may be particularly useful in considering the potential clinical implications of current study findings. Fixed markers are factors that do not vary over time among individuals and assist in identifying populations at risk. In this study, interparental domestic violence and peritraumatic dissociation represented fixed marker variables that may serve to identify those who are more likely to use disengagement coping methods in response to abuse. Variable risk factors change over time, either naturally or through manipulation, and represent potential points of intervention. For example, findings involving the social coping resource variables suggest efforts to enhance social and tangible support may be associated with increased engagement coping and less use of disengagement coping. Since engagement coping is associated with more positive psychological outcomes and disengagement coping is associated with negative psychological outcomes (Waldrop & Resick, 2004
), results highlight the importance of interventions that target these factors. Findings also suggest that eliminating the relationship abuse may serve to decrease disengagement coping in particular.
Future studies should investigate a number of other potentially relevant correlates of coping. Cognitive appraisal variables, such as perceptions of threat and the controllability of the stressor, have been highlighted in general coping research and theory (Folkman, Lazarus, Dunkel-Schetter, DeLongis, & Gruen, 1986
; Lazarus & Folkman, 1984
) and are likely to be relevant for battered women’s choice of coping strategies. Mental and physical health functioning and other life stressors may play also play important roles with respect to coping. Problems in these areas may diminish both social and economic resources necessary to use engagement coping strategies (Aldwin & Revenson, 1987
). It is also important to consider prior coping efforts and societal factors such as criminal and legal system responsiveness since more positive institutional responses may lead to feelings of empowerment and increased use of engagement coping (Mitchell & Hodson, 1986
; Waldrop & Resick, 2004
The use of retrospective reports mandates caution when interpreting study results because encoding and memory alterations have been linked with the presence of dissociation and trauma symptoms (Bremner, Vermetten, Southwick, Krystal, & Charney, 1998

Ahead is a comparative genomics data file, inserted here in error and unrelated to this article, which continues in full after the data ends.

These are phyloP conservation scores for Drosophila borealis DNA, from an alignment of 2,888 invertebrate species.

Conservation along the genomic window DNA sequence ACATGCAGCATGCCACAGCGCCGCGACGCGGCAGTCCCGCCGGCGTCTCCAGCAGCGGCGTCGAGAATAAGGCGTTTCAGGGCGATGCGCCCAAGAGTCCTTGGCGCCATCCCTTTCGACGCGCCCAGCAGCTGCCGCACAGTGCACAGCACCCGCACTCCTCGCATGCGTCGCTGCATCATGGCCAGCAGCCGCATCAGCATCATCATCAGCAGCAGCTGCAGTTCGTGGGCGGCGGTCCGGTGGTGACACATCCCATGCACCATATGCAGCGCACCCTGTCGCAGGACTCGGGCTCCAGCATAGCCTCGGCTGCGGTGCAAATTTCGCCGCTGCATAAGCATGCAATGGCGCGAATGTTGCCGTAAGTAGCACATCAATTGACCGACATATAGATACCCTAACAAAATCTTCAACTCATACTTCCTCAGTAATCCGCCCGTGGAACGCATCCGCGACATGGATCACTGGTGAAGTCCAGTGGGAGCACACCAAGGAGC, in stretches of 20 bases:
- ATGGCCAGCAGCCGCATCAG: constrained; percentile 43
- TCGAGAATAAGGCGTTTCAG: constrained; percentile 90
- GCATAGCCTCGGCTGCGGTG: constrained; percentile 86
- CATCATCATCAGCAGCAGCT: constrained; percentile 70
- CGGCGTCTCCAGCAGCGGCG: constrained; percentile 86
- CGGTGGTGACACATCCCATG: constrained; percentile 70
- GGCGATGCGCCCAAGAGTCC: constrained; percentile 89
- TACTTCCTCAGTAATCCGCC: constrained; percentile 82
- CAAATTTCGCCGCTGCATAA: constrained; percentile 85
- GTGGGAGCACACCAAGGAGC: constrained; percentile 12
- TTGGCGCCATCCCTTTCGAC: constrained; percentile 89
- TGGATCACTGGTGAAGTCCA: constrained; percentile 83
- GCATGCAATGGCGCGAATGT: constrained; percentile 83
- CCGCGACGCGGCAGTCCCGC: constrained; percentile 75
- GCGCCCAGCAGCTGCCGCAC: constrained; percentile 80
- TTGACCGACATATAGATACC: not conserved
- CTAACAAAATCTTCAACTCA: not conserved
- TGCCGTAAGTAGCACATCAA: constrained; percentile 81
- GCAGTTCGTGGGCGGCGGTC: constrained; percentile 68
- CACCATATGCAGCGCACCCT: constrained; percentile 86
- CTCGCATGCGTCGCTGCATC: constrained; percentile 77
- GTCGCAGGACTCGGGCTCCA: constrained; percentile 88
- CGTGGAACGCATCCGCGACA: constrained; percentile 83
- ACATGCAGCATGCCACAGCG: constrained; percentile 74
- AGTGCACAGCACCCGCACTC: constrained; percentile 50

; Zoellner, Sacks, & Foa, 2003
). The emotional or psychological state of participants may also have influenced retrospective reports. Further, childhood sexual abuse was assessed using a two-item composite, and interparental domestic violence was assessed with a one-item indicator. It is possible that these measures did not fully capture important aspects of these forms of childhood trauma. Future investigations should more comprehensively assess these trauma variables to better understand their relationships with different forms of coping. Finally, the coping behavior of the women in this study may not be representative of the larger population of battered women because participants were selected in part on the basis of their help-seeking behavior (e.g., seeking shelter). However, it is important to note that study participants reported higher levels of both engagement and disengagement forms of coping relative to prior research in this area. Regardless, current study findings should be replicated among community samples of battered women to minimize this threat to external validity.
With these cautions in mind, this study represents an initial attempt to document factors associated with the use of engagement and disengagement coping strategies among a sample of battered women. Results suggest that battered women’s use of different coping strategies is multidetermined and associated with a variety of proximal and distal factors. Additional research is needed to more fully explicate the coping process among battered women to inform prevention and intervention efforts for this population.